For example, potatoes which are stored in a cooler overall temperature should be likely to retain its longevity for a longer timeframe than something left out in a room temperature.

You should expect a potato left out at standard room temperature to lose freshness in a maximum of two weeks. By the same token, though, store that same potato in a temperature around 50F, and you should find that it can last for as long as three months. The location of where a potato is stored has a massive impact on how long the potato will last for.

The main thing to think about with a potato is that it will typically also depend on what kind of potato you are using. For example, a baked potato when cooked and then refrigerated should last for 3-4 days. The same goes for potatoes which have been boiled or mashed.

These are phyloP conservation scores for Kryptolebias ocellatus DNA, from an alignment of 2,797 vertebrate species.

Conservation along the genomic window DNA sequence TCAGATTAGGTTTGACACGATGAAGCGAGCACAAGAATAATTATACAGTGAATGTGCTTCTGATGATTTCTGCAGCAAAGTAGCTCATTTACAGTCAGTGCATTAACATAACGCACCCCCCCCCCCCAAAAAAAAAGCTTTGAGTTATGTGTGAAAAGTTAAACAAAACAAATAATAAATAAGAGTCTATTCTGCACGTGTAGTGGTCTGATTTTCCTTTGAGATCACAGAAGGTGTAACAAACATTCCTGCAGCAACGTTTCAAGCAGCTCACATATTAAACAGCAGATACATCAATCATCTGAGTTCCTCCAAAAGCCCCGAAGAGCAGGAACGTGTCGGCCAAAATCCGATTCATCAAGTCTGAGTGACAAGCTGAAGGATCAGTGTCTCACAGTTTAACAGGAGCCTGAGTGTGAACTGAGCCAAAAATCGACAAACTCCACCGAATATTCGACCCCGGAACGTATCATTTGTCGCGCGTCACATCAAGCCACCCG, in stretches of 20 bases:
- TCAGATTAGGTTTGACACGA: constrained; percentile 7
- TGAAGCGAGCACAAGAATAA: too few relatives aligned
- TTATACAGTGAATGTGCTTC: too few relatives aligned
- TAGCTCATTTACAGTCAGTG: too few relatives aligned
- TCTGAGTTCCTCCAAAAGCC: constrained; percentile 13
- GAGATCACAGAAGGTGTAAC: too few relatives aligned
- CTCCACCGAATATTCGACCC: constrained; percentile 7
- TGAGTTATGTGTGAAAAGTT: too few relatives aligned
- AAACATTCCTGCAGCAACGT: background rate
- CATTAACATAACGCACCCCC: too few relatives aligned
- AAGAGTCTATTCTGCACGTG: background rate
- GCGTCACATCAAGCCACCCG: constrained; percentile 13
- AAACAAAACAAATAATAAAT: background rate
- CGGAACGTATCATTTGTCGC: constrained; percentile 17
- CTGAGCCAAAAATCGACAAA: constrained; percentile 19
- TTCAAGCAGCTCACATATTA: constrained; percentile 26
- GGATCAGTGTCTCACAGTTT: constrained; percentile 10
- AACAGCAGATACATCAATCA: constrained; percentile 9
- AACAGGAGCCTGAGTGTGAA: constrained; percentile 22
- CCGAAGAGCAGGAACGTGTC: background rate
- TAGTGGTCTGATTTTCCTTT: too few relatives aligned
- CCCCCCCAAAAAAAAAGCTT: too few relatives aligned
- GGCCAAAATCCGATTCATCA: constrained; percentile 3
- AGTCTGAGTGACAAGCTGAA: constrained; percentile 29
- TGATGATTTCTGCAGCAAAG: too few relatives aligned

However, a raw potato that is left to be stored in water, might only last for around 24 hours – these are the potatoes that require your immediate attention and usage.

Another thing to take into account is the importance of freezing potatoes. Typically, potatoes can be stored in the freezer for as long as it is cooked. These tend to last for around 10-12 months, depending on where you get the potatoes from and a few other factors.

This should be the same for the vast majority of potatoes, whether you are using classic golden potatoes or something more specific like russet or even purple potatoes. If you stick to these typical timeframes as listed above, you should find it a bit easier to make sure that your potatoes last for a little bit longer.

Potatoes should last for a few days after cooked, though, so keep that in mind.